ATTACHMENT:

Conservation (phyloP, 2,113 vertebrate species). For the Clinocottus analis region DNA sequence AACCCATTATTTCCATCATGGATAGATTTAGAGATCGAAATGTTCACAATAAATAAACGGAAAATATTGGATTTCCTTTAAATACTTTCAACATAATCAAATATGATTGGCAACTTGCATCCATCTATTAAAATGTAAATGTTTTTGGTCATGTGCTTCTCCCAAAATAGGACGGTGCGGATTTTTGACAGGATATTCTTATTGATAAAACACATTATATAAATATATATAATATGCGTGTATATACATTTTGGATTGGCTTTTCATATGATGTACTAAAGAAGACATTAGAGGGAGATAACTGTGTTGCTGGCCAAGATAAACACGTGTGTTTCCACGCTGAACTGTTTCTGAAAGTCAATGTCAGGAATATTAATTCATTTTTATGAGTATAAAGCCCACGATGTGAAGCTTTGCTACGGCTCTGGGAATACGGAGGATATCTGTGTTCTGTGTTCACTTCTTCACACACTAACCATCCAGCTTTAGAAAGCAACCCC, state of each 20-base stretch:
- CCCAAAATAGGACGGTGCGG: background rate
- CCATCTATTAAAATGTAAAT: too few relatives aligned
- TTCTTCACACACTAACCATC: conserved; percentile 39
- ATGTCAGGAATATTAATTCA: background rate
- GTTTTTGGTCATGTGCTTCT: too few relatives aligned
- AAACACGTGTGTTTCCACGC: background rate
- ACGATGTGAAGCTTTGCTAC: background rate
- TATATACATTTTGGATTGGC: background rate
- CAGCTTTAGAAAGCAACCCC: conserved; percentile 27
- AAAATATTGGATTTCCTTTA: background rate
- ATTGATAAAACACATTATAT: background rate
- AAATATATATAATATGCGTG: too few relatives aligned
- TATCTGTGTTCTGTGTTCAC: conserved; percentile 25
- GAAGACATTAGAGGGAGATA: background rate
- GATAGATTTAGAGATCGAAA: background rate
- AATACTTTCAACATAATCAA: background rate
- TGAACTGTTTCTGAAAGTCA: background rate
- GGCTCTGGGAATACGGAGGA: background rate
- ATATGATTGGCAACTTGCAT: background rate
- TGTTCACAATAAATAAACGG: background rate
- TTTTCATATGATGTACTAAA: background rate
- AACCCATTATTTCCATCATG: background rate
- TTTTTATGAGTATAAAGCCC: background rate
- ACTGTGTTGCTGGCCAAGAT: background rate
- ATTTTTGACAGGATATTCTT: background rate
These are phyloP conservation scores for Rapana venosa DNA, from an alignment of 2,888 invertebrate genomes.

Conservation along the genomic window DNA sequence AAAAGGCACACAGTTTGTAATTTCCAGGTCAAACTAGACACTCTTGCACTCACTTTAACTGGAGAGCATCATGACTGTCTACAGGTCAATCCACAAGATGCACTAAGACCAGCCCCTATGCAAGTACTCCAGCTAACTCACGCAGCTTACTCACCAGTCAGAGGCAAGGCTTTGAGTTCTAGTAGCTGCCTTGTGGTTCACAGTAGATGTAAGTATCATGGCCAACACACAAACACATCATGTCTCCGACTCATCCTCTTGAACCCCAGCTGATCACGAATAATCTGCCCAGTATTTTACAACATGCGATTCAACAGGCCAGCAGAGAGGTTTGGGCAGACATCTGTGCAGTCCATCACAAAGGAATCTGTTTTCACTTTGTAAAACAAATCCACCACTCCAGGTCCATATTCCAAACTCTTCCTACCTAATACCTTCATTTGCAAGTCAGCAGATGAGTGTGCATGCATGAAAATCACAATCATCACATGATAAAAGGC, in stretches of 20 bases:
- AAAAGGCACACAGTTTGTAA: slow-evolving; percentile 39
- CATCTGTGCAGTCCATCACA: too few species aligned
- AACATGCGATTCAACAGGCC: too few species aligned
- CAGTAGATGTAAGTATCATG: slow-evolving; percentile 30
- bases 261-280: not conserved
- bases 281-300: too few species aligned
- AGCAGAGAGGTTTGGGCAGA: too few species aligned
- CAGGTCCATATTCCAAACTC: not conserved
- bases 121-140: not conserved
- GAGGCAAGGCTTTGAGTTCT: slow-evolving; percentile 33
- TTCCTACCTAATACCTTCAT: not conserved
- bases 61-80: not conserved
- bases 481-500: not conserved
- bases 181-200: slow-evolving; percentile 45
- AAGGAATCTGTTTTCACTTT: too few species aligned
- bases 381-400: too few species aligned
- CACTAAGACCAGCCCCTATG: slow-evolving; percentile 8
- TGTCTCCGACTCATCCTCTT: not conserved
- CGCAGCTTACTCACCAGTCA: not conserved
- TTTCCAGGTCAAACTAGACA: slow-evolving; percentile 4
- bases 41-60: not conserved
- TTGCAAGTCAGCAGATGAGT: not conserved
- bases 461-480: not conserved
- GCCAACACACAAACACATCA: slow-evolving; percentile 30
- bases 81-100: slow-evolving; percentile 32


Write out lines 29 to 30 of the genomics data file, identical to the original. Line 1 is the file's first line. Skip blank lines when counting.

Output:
- AAAAGGCACACAGTTTGTAA: slow-evolving; percentile 39
- CATCTGTGCAGTCCATCACA: too few species aligned